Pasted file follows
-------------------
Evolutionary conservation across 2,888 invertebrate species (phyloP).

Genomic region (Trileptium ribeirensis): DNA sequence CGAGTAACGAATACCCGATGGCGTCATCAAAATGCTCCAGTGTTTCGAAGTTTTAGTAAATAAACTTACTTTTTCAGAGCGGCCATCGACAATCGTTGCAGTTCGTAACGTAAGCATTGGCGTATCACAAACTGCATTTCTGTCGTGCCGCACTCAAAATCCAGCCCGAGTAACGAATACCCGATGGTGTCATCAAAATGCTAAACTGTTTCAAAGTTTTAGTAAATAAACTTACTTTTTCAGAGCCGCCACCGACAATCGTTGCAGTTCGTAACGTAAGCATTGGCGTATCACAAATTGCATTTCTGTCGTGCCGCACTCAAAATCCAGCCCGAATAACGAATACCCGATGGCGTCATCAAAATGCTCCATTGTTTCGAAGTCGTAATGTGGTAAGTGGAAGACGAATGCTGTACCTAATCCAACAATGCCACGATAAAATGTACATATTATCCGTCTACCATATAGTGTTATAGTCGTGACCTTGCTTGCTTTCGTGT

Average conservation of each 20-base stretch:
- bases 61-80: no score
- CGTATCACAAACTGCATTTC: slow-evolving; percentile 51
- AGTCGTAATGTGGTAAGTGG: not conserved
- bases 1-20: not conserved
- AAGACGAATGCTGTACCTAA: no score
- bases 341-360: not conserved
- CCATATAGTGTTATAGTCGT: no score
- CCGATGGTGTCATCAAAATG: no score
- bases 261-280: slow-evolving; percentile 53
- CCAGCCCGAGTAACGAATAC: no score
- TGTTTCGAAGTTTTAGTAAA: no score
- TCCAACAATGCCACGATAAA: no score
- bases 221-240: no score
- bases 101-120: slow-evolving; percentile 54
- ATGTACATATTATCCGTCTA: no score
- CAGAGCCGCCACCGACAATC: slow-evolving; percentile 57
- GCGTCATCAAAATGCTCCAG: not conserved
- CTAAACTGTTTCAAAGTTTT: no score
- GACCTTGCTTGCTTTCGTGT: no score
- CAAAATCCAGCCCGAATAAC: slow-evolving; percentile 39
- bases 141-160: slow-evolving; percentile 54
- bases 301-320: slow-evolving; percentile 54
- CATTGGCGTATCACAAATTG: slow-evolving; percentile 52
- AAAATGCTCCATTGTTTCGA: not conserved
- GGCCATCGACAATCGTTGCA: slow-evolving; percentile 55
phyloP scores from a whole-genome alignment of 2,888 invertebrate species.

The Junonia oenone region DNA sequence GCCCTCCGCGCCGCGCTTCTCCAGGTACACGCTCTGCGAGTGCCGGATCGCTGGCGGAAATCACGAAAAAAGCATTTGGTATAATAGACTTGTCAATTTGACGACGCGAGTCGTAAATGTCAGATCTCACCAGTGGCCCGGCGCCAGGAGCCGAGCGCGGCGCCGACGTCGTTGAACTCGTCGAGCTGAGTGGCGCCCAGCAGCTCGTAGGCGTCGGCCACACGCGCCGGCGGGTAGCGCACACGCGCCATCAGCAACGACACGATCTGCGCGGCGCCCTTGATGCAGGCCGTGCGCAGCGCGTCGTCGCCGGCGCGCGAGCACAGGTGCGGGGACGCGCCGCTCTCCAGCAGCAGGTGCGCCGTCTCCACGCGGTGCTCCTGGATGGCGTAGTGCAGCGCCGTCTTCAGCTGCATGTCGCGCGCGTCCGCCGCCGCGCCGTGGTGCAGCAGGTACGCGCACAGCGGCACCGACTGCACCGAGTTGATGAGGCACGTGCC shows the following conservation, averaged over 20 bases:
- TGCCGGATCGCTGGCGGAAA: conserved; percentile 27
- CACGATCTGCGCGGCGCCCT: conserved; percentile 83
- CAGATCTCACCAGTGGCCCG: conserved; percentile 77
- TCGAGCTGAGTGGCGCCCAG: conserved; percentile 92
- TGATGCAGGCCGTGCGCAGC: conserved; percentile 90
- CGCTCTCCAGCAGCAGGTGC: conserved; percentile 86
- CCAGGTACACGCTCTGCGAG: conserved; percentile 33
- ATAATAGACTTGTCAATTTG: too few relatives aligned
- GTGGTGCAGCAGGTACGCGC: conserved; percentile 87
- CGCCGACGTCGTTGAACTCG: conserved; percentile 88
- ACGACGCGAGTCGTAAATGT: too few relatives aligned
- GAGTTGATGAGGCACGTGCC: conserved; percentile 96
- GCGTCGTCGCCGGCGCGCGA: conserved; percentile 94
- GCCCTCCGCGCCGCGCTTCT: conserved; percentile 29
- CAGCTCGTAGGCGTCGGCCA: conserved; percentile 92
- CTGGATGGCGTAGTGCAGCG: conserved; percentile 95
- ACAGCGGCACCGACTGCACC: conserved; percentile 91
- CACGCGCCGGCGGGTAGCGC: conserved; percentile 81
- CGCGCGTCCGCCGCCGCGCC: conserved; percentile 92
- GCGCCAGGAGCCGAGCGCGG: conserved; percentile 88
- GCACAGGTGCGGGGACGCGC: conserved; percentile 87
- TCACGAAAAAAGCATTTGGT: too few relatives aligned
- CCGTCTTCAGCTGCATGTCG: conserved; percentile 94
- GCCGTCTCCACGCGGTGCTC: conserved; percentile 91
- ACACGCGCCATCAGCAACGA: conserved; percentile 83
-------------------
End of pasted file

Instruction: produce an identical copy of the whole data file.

Evolutionary conservation across 2,888 invertebrate species (phyloP).

Genomic region (Trileptium ribeirensis): DNA sequence CGAGTAACGAATACCCGATGGCGTCATCAAAATGCTCCAGTGTTTCGAAGTTTTAGTAAATAAACTTACTTTTTCAGAGCGGCCATCGACAATCGTTGCAGTTCGTAACGTAAGCATTGGCGTATCACAAACTGCATTTCTGTCGTGCCGCACTCAAAATCCAGCCCGAGTAACGAATACCCGATGGTGTCATCAAAATGCTAAACTGTTTCAAAGTTTTAGTAAATAAACTTACTTTTTCAGAGCCGCCACCGACAATCGTTGCAGTTCGTAACGTAAGCATTGGCGTATCACAAATTGCATTTCTGTCGTGCCGCACTCAAAATCCAGCCCGAATAACGAATACCCGATGGCGTCATCAAAATGCTCCATTGTTTCGAAGTCGTAATGTGGTAAGTGGAAGACGAATGCTGTACCTAATCCAACAATGCCACGATAAAATGTACATATTATCCGTCTACCATATAGTGTTATAGTCGTGACCTTGCTTGCTTTCGTGT

Average conservation of each 20-base stretch:
- bases 61-80: no score
- CGTATCACAAACTGCATTTC: slow-evolving; percentile 51
- AGTCGTAATGTGGTAAGTGG: not conserved
- bases 1-20: not conserved
- AAGACGAATGCTGTACCTAA: no score
- bases 341-360: not conserved
- CCATATAGTGTTATAGTCGT: no score
- CCGATGGTGTCATCAAAATG: no score
- bases 261-280: slow-evolving; percentile 53
- CCAGCCCGAGTAACGAATAC: no score
- TGTTTCGAAGTTTTAGTAAA: no score
- TCCAACAATGCCACGATAAA: no score
- bases 221-240: no score
- bases 101-120: slow-evolving; percentile 54
- ATGTACATATTATCCGTCTA: no score
- CAGAGCCGCCACCGACAATC: slow-evolving; percentile 57
- GCGTCATCAAAATGCTCCAG: not conserved
- CTAAACTGTTTCAAAGTTTT: no score
- GACCTTGCTTGCTTTCGTGT: no score
- CAAAATCCAGCCCGAATAAC: slow-evolving; percentile 39
- bases 141-160: slow-evolving; percentile 54
- bases 301-320: slow-evolving; percentile 54
- CATTGGCGTATCACAAATTG: slow-evolving; percentile 52
- AAAATGCTCCATTGTTTCGA: not conserved
- GGCCATCGACAATCGTTGCA: slow-evolving; percentile 55
phyloP scores from a whole-genome alignment of 2,888 invertebrate species.

The Junonia oenone region DNA sequence GCCCTCCGCGCCGCGCTTCTCCAGGTACACGCTCTGCGAGTGCCGGATCGCTGGCGGAAATCACGAAAAAAGCATTTGGTATAATAGACTTGTCAATTTGACGACGCGAGTCGTAAATGTCAGATCTCACCAGTGGCCCGGCGCCAGGAGCCGAGCGCGGCGCCGACGTCGTTGAACTCGTCGAGCTGAGTGGCGCCCAGCAGCTCGTAGGCGTCGGCCACACGCGCCGGCGGGTAGCGCACACGCGCCATCAGCAACGACACGATCTGCGCGGCGCCCTTGATGCAGGCCGTGCGCAGCGCGTCGTCGCCGGCGCGCGAGCACAGGTGCGGGGACGCGCCGCTCTCCAGCAGCAGGTGCGCCGTCTCCACGCGGTGCTCCTGGATGGCGTAGTGCAGCGCCGTCTTCAGCTGCATGTCGCGCGCGTCCGCCGCCGCGCCGTGGTGCAGCAGGTACGCGCACAGCGGCACCGACTGCACCGAGTTGATGAGGCACGTGCC shows the following conservation, averaged over 20 bases:
- TGCCGGATCGCTGGCGGAAA: conserved; percentile 27
- CACGATCTGCGCGGCGCCCT: conserved; percentile 83
- CAGATCTCACCAGTGGCCCG: conserved; percentile 77
- TCGAGCTGAGTGGCGCCCAG: conserved; percentile 92
- TGATGCAGGCCGTGCGCAGC: conserved; percentile 90
- CGCTCTCCAGCAGCAGGTGC: conserved; percentile 86
- CCAGGTACACGCTCTGCGAG: conserved; percentile 33
- ATAATAGACTTGTCAATTTG: too few relatives aligned
- GTGGTGCAGCAGGTACGCGC: conserved; percentile 87
- CGCCGACGTCGTTGAACTCG: conserved; percentile 88
- ACGACGCGAGTCGTAAATGT: too few relatives aligned
- GAGTTGATGAGGCACGTGCC: conserved; percentile 96
- GCGTCGTCGCCGGCGCGCGA: conserved; percentile 94
- GCCCTCCGCGCCGCGCTTCT: conserved; percentile 29
- CAGCTCGTAGGCGTCGGCCA: conserved; percentile 92
- CTGGATGGCGTAGTGCAGCG: conserved; percentile 95
- ACAGCGGCACCGACTGCACC: conserved; percentile 91
- CACGCGCCGGCGGGTAGCGC: conserved; percentile 81
- CGCGCGTCCGCCGCCGCGCC: conserved; percentile 92
- GCGCCAGGAGCCGAGCGCGG: conserved; percentile 88
- GCACAGGTGCGGGGACGCGC: conserved; percentile 87
- TCACGAAAAAAGCATTTGGT: too few relatives aligned
- CCGTCTTCAGCTGCATGTCG: conserved; percentile 94
- GCCGTCTCCACGCGGTGCTC: conserved; percentile 91
- ACACGCGCCATCAGCAACGA: conserved; percentile 83